Speakers in the Fifth Committee (Administrative and Budgetary) today urged all Member States with unpaid assessments to make their payments — whether for the regular budget or crucial peacekeeping operations — as soon as possible to ensure the Organization can carry out its mandates.
Delegates spoke a week after Jan Beagle, Under‑Secretary‑General for Management, gave the Fifth Committee an overview of the Organization’s four main financial indicators: the amounts of assessed contributions; unpaid assessed contributions; available cash; and outstanding payments to Member States. Ms. Beagle updated delegates at today’s meeting, part of a resumed session zeroing in on the multibillion‑dollar financing needs of more than a dozen active peacekeeping missions.
Egypt’s representative, speaking on behalf of the “Group of 77” developing countries and China, stressed the importance of Secretariat efforts to fully pay Member States for the costs of peacekeeping troops and their contingent‑owned equipment. Many troop‑contributing countries were developing nations unable to sustain their troops and maintain equipment on their own for extended periods, he said.
China’s delegate noted that as of April 30, outstanding payments from Member States totalled $1.56 billion for the 2018‑19 regular budget, $2.27 billion for peacekeeping operations, and $83 million for the international tribunals. He urged countries, particularly those with large outstanding payments, to pay those bills. He also urged the Secretariat to tighten its financial discipline as it managed its budget more wisely and efficiently.
During her presentation last week, Ms. Beagle noted that the financial period for peacekeeping operations ran from 1 July to 30 June while the calendar year was used for the regular budget and international tribunals. As of 30 April 2018, the total amount outstanding for peacekeeping operations was $2.3 billion, she said.
Cuba’s delegated noted how many developed countries, impacted by complex economic and financial conditions, were able to meet their payment obligations. Yet 100 and 147 Member States owed assessments to the regular budget and peacekeeping operations, respectively. Cuba was alarmed that the largest debts of the United Nations budget were concentrated in the same Member State, “the State which benefits most from the main distortion in the calculation of the scale of assessments and makes outrageous profits by hosting this Organization in its territory, subjecting it to constant financial blackmail”, she said.
Also speaking today were representatives of Japan and the European Union.
The Fifth Committee will meet again on Friday, 25 May, to discuss the revised budget for the International Residual Mechanism for Criminal Tribunals for the biennium 2018‑2019.
JAN BEAGLE, Under‑Secretary‑General for Management, updated the Fifth Committee on the financial situation since she had given the Committee an overview of its four main financial indicators: the amounts of assessed contributions; unpaid assessed contributions; available cash; and outstanding payments to Member States, on 11 May.
Ms. Beagle said that for the regular budget, Guinea and Indonesia had fully paid their assessments, bringing the total number of Member States having paid in full for the regular budget to 95. For peacekeeping operations, Andorra had paid in full, bringing to 47 the number of Member States having paid in full in that category. For the international tribunals, Ecuador had paid in full, bringing the total number of Member States current on payments for that category to 69. In addition, Andorra’s payment added that Member State to the list of countries having paid in full for all categories, bringing the total to 42 Member States, as reflected in paragraph 27 of document A/72/522/Add.1. “On behalf of the Secretary‑General, I would like to thank these Member States for their positive action since last week’s briefing on the UN financial situation,” she said.
MOHAMED FOUAD AHMED (Egypt), speaking on behalf of the “Group of 77” developing countries and China, welcomed the Secretariat’s efforts to give Member States a full and transparent accounting of the Organization’s financial health. Going forward, the Secretariat should consider presenting more year‑to‑year comparisons and elaborating on the general assessment and comments. That would help Member States analyse the evolution of the Organization’s financial health over time and track their own performance vis‑à‑vis meeting their financial commitments. He conveyed the Group’s appreciation for the Secretariat’s efforts to address the issue of outstanding payments to Member States, especially for peacekeeping troop costs and contingent‑owned equipment. Many troop‑contributing countries were developing countries that were unable to sustain their troop commitments and maintain equipment on their own for extended periods, he said, emphasizing that the issue was a major priority for the Group and urging the Organization to do its utmost to significantly reduce outstanding amounts.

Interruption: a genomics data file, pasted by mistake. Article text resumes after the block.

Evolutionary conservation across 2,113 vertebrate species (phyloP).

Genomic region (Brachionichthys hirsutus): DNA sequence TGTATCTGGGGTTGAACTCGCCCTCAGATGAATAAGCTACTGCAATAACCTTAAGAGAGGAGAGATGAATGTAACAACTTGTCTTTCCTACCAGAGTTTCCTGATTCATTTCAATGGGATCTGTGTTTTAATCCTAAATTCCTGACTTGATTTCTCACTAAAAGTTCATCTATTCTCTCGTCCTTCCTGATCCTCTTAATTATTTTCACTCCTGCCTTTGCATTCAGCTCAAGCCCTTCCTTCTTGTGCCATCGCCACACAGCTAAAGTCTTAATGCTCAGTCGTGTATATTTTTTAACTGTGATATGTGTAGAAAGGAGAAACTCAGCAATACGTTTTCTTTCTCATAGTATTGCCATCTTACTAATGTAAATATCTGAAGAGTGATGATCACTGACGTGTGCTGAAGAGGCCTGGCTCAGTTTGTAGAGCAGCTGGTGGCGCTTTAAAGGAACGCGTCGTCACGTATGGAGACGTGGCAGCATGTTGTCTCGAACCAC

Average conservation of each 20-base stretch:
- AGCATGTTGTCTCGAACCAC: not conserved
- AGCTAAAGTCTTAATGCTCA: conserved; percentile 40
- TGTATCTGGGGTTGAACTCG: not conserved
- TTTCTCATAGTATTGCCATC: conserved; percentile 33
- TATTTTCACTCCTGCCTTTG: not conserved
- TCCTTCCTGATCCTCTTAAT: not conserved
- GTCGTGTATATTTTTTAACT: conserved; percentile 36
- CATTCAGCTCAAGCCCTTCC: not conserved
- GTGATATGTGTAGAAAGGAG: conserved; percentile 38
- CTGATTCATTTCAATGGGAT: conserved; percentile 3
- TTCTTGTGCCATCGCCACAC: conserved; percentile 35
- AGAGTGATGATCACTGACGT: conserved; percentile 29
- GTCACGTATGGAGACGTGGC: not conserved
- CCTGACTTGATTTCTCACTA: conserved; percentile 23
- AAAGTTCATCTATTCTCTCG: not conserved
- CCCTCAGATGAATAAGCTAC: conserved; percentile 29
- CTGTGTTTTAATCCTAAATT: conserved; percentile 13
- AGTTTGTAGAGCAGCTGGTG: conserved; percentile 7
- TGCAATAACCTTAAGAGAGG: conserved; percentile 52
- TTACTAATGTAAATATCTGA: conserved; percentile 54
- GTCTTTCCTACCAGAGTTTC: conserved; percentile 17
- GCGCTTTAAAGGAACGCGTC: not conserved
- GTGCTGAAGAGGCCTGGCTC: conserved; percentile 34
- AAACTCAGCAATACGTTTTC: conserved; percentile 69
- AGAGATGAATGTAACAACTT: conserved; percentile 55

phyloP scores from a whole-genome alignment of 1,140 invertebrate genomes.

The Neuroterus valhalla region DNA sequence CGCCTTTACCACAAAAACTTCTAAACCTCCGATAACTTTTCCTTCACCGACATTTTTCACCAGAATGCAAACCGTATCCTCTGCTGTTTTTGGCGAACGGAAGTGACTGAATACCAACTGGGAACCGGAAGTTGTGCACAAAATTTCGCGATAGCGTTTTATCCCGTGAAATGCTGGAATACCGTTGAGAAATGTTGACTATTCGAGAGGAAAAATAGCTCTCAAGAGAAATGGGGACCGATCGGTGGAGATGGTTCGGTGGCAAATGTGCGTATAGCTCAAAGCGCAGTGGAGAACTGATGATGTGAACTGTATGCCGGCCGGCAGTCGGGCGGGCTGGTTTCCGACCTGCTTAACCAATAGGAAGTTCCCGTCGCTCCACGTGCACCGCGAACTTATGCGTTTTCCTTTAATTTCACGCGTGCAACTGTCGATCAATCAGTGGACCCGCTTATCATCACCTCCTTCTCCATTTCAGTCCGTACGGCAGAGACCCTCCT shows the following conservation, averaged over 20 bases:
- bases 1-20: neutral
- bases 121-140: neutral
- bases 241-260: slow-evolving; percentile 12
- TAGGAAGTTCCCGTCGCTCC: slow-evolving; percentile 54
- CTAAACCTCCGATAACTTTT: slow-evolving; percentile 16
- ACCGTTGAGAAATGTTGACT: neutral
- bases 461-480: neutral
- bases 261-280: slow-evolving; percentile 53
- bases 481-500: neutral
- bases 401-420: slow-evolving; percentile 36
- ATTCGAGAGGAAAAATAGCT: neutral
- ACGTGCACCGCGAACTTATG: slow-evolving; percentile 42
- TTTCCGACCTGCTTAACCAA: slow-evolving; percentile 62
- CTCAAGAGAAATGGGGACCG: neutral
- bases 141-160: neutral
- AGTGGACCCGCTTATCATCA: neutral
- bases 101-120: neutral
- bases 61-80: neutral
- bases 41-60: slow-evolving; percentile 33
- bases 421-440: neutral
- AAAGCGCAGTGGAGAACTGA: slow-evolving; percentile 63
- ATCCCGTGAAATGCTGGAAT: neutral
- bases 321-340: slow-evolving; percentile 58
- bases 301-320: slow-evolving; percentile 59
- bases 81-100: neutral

The financial health of the United Nations depended on action by all Member States, and while some might be temporarily unable to meet their financial obligations, the entire membership had a legal obligation to bear its expenses, he said. “There is nothing special about the equal obligation of all to live up to their responsibility to pay, in accordance with the Charter of the United Nations,” he said. It was unrealistic to call for the United Nations to function effectively, fully implement its mandates and undertake major change while withholding payment of assessed contributions. “Calling for efficiencies in the formulation of budgets does not excuse us from our obligation to provide the Organization with the resources it needs,” he said, adding that creating artificial justifications for non‑payment not only affected mandate delivery, but also undermined the Organization’s established principles of governance on the basis of the sovereign equality of Member States.
THOMAS HYNDRAK, European Union, expressed concern about the level of unpaid assessed contributions to the regular budget. As of 30 April, that amount was higher than a year earlier, with a small number of Member States responsible for a large proportion of that sum. With the Secretariat predicting that cash levels would be falling as the year progressed, the full and timely payment of assessed contributions in the coming months would be critical. The European Union thus called on those Member States with unpaid assessments to address that issue as a priority. With regard to peacekeeping assessments, he noted that more Member States had paid up in full since the 30 April cut‑off date. However, at $2.3 billion, the amount of outstanding payments remained high. Once again, the European Union encouraged Member States to pay their peacekeeping assessments in full and without conditions to ensure a satisfactory cash flow as well as necessary resources for peacekeeping missions.